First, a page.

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Why Monday's Budget Proposal is Important to Ohio Schools

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Friday, February 1, 2013 at 5:59 PM

Governor John Kasich discusses his school funding proposal with superintendents and education advocates following a presentation of his plan.

Governor John Kasich's new plan to fund schools was greeted with a sigh of relief yesterday.

It promises no cuts to schools, and instead plans to invest $1.2 billion in education over the next two years.

But now, school superintendents and education advocates are left with a lot of questions.

[audio href="" title="Why Monday's Budget Proposal is Important to Ohio Schools"]Superintendents and education advocates are eagerly waiting to see Monday's budget proposal and more details about the Governor's newly announced funding formula.[/audio]

In the last budget two years ago, schools saw a reduction of $1.6 billion.

That led to cuts in school services and a constant flow of levy issues on ballots statewide.

So superintendents were thrilled to hear Kasich say he’s going to invest in education, and what’s more, that the plan is fully funded from the general budget and lottery funds.

Kasich’s plan includes $300 million in competitive grants, additional money for disabled and poor students and for English language learners.

It also promises more money for charter schools and a new voucher program.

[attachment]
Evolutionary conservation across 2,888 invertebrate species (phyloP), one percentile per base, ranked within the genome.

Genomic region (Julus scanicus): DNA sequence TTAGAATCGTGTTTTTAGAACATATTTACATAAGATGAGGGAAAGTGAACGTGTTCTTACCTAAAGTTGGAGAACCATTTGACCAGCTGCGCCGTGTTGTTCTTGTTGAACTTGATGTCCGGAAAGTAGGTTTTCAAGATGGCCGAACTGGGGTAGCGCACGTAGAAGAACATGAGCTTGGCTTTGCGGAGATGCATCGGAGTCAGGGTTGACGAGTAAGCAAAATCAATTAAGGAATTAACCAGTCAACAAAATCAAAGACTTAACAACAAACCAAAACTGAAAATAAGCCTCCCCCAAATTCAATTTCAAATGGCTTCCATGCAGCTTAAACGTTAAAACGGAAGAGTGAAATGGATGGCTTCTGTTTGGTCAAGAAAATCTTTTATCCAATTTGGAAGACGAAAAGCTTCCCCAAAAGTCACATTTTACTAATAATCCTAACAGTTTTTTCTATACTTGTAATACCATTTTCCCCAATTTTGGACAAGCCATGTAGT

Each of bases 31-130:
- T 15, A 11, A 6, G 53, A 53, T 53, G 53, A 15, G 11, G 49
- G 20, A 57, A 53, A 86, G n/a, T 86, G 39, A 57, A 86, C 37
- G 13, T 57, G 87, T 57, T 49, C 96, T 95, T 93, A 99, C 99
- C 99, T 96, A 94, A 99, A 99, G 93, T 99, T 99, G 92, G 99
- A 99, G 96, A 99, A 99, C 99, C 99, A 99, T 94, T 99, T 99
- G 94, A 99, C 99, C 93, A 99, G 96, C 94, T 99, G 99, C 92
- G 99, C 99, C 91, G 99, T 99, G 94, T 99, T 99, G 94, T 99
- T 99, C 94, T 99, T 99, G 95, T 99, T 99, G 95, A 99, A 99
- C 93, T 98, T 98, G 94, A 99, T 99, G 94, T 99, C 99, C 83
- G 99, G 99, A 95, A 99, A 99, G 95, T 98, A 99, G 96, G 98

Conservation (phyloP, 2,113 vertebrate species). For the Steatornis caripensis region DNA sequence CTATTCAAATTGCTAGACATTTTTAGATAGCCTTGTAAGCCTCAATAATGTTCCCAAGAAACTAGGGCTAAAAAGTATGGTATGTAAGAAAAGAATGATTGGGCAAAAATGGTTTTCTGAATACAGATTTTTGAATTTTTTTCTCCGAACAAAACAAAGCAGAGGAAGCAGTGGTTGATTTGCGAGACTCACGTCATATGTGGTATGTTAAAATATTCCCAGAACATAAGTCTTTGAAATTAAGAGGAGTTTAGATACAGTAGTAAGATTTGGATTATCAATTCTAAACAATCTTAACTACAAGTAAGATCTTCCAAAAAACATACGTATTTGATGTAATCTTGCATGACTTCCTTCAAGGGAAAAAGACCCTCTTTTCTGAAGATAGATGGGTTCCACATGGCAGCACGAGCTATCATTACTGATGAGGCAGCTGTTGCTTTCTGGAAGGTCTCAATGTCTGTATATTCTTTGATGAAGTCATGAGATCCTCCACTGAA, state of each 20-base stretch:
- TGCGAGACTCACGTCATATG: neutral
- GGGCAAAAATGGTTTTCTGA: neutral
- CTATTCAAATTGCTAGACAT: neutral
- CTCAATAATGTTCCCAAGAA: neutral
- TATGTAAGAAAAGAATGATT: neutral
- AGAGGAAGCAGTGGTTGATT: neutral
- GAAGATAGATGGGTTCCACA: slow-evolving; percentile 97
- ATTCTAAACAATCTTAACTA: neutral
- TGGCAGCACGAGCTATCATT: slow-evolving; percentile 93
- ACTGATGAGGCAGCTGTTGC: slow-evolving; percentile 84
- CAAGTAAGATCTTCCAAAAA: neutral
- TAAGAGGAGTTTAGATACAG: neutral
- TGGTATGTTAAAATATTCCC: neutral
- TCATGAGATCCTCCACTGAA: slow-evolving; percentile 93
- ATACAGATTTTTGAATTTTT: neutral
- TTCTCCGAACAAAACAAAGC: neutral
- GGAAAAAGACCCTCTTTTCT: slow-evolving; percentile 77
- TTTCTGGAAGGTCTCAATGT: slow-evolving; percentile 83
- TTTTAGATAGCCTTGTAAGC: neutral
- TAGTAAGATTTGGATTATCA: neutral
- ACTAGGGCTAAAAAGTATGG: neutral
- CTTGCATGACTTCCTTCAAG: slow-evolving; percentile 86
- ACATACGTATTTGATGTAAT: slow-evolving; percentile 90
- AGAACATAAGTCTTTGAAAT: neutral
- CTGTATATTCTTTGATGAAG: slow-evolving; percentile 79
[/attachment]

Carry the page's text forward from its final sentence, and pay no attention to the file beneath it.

And, perhaps most significantly, 96 percent of districts are eligible for increased state funding because they can raise less local money due to low property values.

“This is not like some difficult thing to figure out," Kasich said at a presentation of his plan earlier this week. "If you’re poor, you’re going to get more. If you’re rich, you’re going to get less.”

That's music to Robert Stabile's ears.

“I didn’t think this would ever happen," says Stabile, an Ohio school-funding expert.

“They’re seriously addressing the disparity in property tax wealth in the state.”

Stabile says the plan would finally deal with the long-standing problem with Ohio’s schools: That wealthy districts can raise a lot more from local property taxes than poor districts, and critics say, as a result, their schools are much better.

“I just hope to God they have all the money to do the things they hope to do," Stabile says.

Exactly where all that money would come from should be revealed when Gov. Kasich announces his ’s two-year budget proposal Monday.

Clarification: In the last budget two years ago, schools saw a reduction of $1.6 billion, due in part to the expiration of federal programs like the stimulus package, and in part to reductions from the state. 

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